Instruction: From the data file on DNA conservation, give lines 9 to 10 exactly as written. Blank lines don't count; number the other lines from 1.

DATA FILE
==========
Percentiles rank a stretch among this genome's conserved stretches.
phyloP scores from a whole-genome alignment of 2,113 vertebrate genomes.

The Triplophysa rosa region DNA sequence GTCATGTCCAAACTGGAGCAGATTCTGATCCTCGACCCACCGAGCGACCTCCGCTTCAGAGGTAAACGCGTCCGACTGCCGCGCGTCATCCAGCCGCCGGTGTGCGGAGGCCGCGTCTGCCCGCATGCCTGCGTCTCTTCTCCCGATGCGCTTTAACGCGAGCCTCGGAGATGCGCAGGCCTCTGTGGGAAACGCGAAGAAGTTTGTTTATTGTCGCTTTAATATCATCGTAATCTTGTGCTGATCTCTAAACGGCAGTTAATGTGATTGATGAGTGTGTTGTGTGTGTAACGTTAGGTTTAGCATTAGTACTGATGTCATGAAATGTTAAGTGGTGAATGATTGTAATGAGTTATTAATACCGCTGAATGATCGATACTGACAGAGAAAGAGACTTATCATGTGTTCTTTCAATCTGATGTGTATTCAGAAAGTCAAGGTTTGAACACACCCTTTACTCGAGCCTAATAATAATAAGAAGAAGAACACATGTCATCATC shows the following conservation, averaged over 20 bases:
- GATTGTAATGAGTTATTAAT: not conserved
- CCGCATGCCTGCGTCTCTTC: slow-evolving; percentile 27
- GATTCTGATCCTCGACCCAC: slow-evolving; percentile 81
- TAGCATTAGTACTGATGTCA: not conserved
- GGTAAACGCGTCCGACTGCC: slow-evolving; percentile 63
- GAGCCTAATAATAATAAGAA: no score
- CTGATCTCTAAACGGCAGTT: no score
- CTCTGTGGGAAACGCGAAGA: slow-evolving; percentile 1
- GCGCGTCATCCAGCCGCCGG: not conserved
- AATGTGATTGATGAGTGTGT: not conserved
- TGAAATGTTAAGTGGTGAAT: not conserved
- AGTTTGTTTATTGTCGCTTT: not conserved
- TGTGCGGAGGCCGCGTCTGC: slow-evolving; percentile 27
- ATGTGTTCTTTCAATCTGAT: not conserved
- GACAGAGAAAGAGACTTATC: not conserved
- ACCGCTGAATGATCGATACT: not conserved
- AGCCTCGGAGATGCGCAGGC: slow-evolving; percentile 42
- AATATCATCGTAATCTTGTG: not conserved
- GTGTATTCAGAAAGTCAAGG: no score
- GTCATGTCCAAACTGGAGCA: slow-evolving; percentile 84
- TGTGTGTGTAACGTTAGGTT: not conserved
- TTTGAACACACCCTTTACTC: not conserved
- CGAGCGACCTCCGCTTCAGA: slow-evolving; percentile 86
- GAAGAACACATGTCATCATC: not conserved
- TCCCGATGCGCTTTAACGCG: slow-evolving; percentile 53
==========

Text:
- GAGCCTAATAATAATAAGAA: no score
- CTGATCTCTAAACGGCAGTT: no score